This Old BoxComputers in classrooms are so common today, we may forget this was once inconceivably difficult. Computers were very expensive and so large they needed a huge truck to transport them. Nearly 35 years ago, I worked on an ambitious but ill-fated project to bring a minicomputer to rural Iowa schools, a classroom on wheels.
Groupon stock dives below IPO value as Black Friday nears
Groupon's shares are now trading at around $17.50, $3 less than its IPO price of $20, after tumbling 28 per cent in the last day and a bit.
GiffGaff blames O2 gaffe for mobile outage
GiffGaff is failing in its mission to be "the people's network" after denying connectivity to a significant number of people over the last couple of days – but apparently it's all O2's fault.
BT Engage IT's big cheese shown the door
The chief operating officer at BT Engage IT has been handed his pink slip as part of the planned redundancies at the reseller giant, The Reg understands.
US quakes before MENACING TURKEYS, snow globes
Americans have been advised to head for the bunkers as Department of Homeland Security quakes before the latest threat existential threat to the union: Thanksgiving.
Google machine-guns unpopular social products
Identity-hoarder Google has killed various social products that failed to capture the interweb's hive brain in the way it clearly thinks Google+ has done.
First bite as Apple fishes for iPad games subscriptions
The first subscription game service for the iPad has been approved by Apple, allowing iPad owners to pay $7 a month for access to games from Big Fish.
Apple telly may sport Sharp screen tech
Does it really matter if Sharp is, as one analyst claims, re-equipping one of its LCD production lines to punch out Apple-branded tellies?
Netflix shares fall on profit warning
Netflix shares dropped 5.4 per cent in New York trading yesterday after the movie rental firm announced it had raised $400m from existing investors, but warned that it might not do too well next year.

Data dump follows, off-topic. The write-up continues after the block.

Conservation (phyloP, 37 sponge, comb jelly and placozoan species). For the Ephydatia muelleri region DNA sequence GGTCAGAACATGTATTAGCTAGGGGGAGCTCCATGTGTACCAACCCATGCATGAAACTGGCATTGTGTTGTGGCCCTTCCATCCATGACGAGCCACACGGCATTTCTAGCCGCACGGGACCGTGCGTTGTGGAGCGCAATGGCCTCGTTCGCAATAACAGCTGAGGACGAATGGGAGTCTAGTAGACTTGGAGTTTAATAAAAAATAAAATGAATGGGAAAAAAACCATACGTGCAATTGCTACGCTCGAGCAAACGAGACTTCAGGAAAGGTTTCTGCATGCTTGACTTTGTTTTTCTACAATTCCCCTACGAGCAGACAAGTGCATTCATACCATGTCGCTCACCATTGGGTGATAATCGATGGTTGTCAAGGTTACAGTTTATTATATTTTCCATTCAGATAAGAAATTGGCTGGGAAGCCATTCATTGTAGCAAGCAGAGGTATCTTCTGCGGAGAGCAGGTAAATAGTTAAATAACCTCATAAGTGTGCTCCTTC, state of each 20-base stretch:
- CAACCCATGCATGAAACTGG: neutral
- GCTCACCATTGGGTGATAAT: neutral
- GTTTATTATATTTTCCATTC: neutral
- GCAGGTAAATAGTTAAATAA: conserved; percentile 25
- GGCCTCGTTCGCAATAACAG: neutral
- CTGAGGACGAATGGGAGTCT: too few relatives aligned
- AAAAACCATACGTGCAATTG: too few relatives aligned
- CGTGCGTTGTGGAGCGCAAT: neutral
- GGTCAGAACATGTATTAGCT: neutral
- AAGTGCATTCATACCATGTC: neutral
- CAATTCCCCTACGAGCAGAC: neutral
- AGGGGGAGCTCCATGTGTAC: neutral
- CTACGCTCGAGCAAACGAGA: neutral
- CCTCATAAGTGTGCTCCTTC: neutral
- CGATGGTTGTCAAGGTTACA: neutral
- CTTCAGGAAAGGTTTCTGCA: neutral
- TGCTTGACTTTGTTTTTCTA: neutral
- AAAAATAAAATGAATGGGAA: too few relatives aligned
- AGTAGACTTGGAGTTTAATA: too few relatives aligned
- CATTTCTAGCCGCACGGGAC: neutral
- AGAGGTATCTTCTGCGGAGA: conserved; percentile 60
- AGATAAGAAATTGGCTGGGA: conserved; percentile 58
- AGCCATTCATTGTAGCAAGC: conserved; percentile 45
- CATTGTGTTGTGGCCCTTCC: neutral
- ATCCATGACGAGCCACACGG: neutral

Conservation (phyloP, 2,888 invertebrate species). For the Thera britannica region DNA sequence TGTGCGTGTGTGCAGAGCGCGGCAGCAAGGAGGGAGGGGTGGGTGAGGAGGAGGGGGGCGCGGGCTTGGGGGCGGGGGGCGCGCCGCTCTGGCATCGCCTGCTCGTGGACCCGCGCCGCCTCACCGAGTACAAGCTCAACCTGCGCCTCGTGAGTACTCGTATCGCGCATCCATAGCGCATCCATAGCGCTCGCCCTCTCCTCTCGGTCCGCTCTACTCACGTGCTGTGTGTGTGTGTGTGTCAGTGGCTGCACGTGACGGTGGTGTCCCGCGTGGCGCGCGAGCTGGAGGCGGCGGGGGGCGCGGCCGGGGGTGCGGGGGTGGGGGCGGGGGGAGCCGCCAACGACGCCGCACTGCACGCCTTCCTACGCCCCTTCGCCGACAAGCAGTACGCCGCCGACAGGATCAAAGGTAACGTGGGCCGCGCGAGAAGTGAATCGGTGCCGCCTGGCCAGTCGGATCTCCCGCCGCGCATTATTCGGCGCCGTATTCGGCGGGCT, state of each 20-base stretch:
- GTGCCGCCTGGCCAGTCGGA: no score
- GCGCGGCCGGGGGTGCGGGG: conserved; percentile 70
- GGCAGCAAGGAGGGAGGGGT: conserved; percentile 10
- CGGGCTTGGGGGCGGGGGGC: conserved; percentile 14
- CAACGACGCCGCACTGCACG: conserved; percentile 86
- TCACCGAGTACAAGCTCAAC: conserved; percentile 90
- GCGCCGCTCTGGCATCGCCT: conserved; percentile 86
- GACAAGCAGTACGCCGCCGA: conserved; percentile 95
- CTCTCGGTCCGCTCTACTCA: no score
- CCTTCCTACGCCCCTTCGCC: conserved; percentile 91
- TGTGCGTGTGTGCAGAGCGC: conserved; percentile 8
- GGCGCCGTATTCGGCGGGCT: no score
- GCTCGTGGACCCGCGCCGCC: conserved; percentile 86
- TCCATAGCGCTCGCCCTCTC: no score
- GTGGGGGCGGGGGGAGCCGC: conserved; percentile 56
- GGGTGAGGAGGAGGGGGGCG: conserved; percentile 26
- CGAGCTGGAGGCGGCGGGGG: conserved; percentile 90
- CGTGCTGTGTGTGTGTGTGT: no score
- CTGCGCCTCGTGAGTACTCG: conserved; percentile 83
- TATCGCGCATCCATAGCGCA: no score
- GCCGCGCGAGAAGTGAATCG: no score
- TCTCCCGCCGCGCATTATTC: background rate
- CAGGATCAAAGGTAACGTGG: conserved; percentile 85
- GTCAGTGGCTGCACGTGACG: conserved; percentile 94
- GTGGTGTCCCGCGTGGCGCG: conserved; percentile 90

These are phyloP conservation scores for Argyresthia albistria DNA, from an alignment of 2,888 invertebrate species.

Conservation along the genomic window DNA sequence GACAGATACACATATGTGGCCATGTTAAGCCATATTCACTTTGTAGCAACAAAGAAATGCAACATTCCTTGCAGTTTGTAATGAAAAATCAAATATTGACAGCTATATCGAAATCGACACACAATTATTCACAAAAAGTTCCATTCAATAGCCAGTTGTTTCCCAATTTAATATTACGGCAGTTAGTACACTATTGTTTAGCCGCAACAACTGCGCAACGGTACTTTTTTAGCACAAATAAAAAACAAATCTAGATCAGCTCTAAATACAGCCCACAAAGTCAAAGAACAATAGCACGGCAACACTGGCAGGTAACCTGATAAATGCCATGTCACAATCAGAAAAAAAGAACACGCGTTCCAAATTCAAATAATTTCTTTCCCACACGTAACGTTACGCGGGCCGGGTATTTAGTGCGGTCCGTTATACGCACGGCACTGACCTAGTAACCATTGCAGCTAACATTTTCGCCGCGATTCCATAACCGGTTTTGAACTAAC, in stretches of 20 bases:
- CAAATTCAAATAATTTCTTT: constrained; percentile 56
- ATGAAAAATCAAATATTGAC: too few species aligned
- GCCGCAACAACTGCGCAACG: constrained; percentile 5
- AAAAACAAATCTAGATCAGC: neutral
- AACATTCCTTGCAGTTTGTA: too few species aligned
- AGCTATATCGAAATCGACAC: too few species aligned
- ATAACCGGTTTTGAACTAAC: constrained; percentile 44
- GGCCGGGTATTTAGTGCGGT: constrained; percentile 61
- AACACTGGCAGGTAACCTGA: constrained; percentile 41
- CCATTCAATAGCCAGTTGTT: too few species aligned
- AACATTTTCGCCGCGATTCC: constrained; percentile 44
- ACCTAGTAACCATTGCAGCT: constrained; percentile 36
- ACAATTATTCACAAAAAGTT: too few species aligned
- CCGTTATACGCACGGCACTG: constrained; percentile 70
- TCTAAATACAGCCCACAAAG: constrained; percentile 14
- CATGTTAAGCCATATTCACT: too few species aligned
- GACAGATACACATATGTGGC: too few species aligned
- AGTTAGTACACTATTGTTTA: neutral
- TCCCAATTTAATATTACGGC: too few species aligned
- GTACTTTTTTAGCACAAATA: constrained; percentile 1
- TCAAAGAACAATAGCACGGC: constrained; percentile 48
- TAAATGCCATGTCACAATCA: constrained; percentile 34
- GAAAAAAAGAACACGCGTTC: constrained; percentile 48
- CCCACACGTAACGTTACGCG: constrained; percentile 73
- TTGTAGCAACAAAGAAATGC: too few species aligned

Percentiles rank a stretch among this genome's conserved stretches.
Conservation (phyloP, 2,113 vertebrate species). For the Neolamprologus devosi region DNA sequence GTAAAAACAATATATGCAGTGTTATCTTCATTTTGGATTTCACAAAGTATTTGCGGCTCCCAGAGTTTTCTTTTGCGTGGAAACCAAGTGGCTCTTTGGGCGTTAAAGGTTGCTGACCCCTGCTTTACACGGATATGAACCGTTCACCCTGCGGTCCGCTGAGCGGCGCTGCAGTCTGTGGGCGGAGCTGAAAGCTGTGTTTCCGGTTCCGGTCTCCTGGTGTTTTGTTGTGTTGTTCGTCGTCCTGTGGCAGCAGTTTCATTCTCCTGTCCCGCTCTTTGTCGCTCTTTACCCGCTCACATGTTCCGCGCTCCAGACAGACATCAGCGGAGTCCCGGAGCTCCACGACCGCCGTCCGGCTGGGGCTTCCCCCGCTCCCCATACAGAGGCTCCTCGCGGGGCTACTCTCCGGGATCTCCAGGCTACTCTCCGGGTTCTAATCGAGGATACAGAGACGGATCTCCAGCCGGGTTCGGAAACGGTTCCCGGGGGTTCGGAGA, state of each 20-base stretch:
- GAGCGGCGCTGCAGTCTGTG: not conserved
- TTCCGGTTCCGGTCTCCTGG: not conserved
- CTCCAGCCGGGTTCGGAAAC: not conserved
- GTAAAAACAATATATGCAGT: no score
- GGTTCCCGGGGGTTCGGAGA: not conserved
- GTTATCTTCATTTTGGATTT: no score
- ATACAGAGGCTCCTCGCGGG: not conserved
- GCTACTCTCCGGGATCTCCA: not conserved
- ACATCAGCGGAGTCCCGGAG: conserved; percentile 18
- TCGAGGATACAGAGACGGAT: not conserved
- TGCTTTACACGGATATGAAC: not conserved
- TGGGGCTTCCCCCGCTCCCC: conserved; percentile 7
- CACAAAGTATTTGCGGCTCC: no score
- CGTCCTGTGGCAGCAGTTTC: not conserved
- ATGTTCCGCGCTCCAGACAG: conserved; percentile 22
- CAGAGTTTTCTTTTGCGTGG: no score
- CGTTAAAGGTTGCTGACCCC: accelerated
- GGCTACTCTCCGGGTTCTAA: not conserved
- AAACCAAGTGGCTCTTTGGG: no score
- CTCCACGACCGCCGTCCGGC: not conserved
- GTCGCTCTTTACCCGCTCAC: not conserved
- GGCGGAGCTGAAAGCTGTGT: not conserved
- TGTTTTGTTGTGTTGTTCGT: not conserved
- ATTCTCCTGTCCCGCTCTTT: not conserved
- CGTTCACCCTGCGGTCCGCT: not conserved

ScaleMP takes self in hand, pumps its offering even bigger
With server nodes getting more cores and fatter main memories, you might be thinking that the need for larger symmetric multiprocessing (SMP) servers, whether they are physical, like the ones sold by the major system makers, or virtual, like those created using the vSMP hypervisor and interconnect from ScaleMP, would be diminishing in popularity. Not so.
Nokia Siemens Networks chucks 17,000 people overboard
Ailing telco kit manufacturer Nokia Siemens Networks (NSN) is to slash 17,000 jobs worldwide by the end of 2013 as it eyes up an IPO.
iPhone 4S is for failures who work in coffee shops - Samsung
Not content with the trans-continental patent lawsuits, Samsung have struck another blow at Apple. This time somewhere it might hurt - its branding.
Apple one-day-only sale plans for Macs, iPads leaked to web
Apple plans to offer modest discounts on Macs, iPads, and iPods for one day only on Friday, according to the 9to5Mac website, which said a trusted tipster leaked the details of its day-after-Thanksgiving sales.
Yahoo! Microsoft! merger! back! on! after! NDA! signed!
A merger between Microsoft and Yahoo! could be back on the cards, after Redmond reportedly signed a non-disclosure agreement as a prelude to serious talks about their future together.
China overtakes US as world’s biggest smartphone market
The number of smartphones sold in China has outpaced that in the US for the first time, according to analyst house Strategy Analytics.
Rooting Kindle Fire bricks videos
Kindle Fire users may have to damp their enthusiasm for rooting their devices: unless they’re prepared to chase up some other fixes and put up with some inconvenience, rooting the device kills video access.
Vocus buys capacity on Asian cable
Deep pocketed, dark fibre, data centre operator Vocus Communications is investing in international cable capacity and establishing a Point of Presence (PoP) in Singapore.
Amcom buys L7 for $AU15m
Amcom Telecommunications has taken over Perth based IT integrator L7 Solutions for $AU15 million.
Gordon the supercomputer is intense about data
SC11According to San Diego Supercomputing Center chief Mike Norman, his brainchild 'Gordon' is the world’s first data intensive supercomputer.
Browser plugin brings strong crypto to Google webmail